TroubleMaker Hilary Levey Friedman, Ph.D., shares her fascinatingly unique perspective in Here She Is: The Complicated Reign of the Beauty Pageant in America. The author is a “NOW state president, daughter of Miss America 1970, sometimes pageant judge, and scholar.” While we may cringe at the notion of the old-fashioned, exploitative bathing beauty contest, Friedman says the competitions played a positive role in the feminist movement and that they are here to stay. Her publisher, Beacon Press calls the book, a “fresh exploration of American feminist history told through the lens of the beauty pageant world.” Provocative, for sure.

Also on our list:

State: A Team, a Triumph, a Transformation, by Melissa Isaacson. In this first-person account, we learn what it was like to be a girl athlete in the world before and after Title IX.

Unapologetically Ambitious: Take Risks, Break Barriers, and Create Success on Your Terms by Shellye Archambeau. Pointed and practical advice from one of high tech’s first African American female CEOs.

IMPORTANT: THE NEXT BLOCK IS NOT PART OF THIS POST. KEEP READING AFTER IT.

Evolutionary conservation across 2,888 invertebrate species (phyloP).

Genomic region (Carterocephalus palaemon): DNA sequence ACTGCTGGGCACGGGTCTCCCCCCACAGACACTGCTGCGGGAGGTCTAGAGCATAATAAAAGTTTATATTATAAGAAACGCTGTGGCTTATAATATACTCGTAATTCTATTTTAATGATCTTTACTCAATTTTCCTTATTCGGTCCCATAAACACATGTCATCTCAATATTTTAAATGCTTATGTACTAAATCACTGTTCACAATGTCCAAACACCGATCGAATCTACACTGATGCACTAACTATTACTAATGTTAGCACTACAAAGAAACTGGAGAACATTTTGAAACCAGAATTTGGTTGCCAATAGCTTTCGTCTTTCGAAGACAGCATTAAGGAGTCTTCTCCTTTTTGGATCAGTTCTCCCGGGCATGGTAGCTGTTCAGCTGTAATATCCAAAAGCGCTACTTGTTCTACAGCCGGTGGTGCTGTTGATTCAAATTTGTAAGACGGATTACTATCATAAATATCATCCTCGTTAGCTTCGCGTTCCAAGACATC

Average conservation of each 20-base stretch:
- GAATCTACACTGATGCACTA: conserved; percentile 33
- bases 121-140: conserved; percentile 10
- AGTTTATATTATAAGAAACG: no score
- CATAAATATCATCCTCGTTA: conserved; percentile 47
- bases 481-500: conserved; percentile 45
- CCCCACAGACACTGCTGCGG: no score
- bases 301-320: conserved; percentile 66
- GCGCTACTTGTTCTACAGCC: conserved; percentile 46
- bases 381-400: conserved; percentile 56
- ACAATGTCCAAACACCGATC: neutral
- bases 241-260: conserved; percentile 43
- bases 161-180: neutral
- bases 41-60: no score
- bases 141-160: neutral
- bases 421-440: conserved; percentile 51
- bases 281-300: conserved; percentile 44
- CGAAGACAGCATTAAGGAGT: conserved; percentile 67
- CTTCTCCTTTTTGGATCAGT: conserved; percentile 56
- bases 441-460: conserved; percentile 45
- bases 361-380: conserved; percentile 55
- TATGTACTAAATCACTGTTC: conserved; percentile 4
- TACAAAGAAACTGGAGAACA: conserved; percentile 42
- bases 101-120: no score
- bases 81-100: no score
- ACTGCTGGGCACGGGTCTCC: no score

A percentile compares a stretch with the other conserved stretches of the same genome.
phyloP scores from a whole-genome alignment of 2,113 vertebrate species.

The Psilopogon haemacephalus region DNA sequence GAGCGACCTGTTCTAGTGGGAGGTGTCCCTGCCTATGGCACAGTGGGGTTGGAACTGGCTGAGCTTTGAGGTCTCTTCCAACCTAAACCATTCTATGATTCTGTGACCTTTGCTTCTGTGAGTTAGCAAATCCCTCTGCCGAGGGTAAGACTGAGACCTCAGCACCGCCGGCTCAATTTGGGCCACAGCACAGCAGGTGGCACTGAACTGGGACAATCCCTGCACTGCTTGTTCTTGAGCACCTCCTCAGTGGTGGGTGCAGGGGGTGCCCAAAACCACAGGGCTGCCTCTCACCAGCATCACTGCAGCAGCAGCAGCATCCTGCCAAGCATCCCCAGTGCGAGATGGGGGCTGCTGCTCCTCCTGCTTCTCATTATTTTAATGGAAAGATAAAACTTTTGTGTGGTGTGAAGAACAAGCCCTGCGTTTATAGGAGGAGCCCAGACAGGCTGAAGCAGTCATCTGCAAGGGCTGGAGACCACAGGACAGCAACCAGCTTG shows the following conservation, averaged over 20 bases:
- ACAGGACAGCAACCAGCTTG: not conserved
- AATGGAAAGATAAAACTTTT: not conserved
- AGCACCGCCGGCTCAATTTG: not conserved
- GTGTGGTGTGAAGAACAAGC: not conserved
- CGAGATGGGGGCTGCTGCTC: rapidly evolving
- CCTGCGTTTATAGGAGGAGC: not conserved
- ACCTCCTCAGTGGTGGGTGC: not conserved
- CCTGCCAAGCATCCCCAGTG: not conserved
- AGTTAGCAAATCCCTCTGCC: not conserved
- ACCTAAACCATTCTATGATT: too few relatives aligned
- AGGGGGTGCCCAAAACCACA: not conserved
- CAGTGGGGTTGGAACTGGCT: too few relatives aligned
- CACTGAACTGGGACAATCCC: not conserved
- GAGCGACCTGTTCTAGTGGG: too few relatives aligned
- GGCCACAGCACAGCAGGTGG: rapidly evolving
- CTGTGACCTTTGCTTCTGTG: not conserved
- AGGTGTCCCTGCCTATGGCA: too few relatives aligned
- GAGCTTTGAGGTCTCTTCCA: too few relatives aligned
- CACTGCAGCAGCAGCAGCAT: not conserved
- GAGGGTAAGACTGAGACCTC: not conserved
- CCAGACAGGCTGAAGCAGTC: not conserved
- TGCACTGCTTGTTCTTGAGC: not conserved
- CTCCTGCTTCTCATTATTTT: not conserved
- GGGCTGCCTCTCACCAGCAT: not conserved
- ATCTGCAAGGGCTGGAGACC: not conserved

Entrepreneurial Ecosystems, by Banu Ozkazanc Pan, provides research-driven insights into what can (and maybe cannot) be done to level the playing field for female entrepreneurs

 Not just one, but three by TroubleMaker Emily Oster; professor of economics at Brown University. Expecting Better, Cribsheet, and Family Firm. Together they provide data-driven guidance for the parental journey from pregnancy through early childhood.

Check out Glass Half-Broken: Shattering the Barriers That Still Hold Women Back at Work written by  Colleen Ammerman, director of the Harvard Business School Gender Initiative. It’s a hopeful road map to counter the “systemic inequalities and a status quo that (still) keeps women from rising into leadership roles.”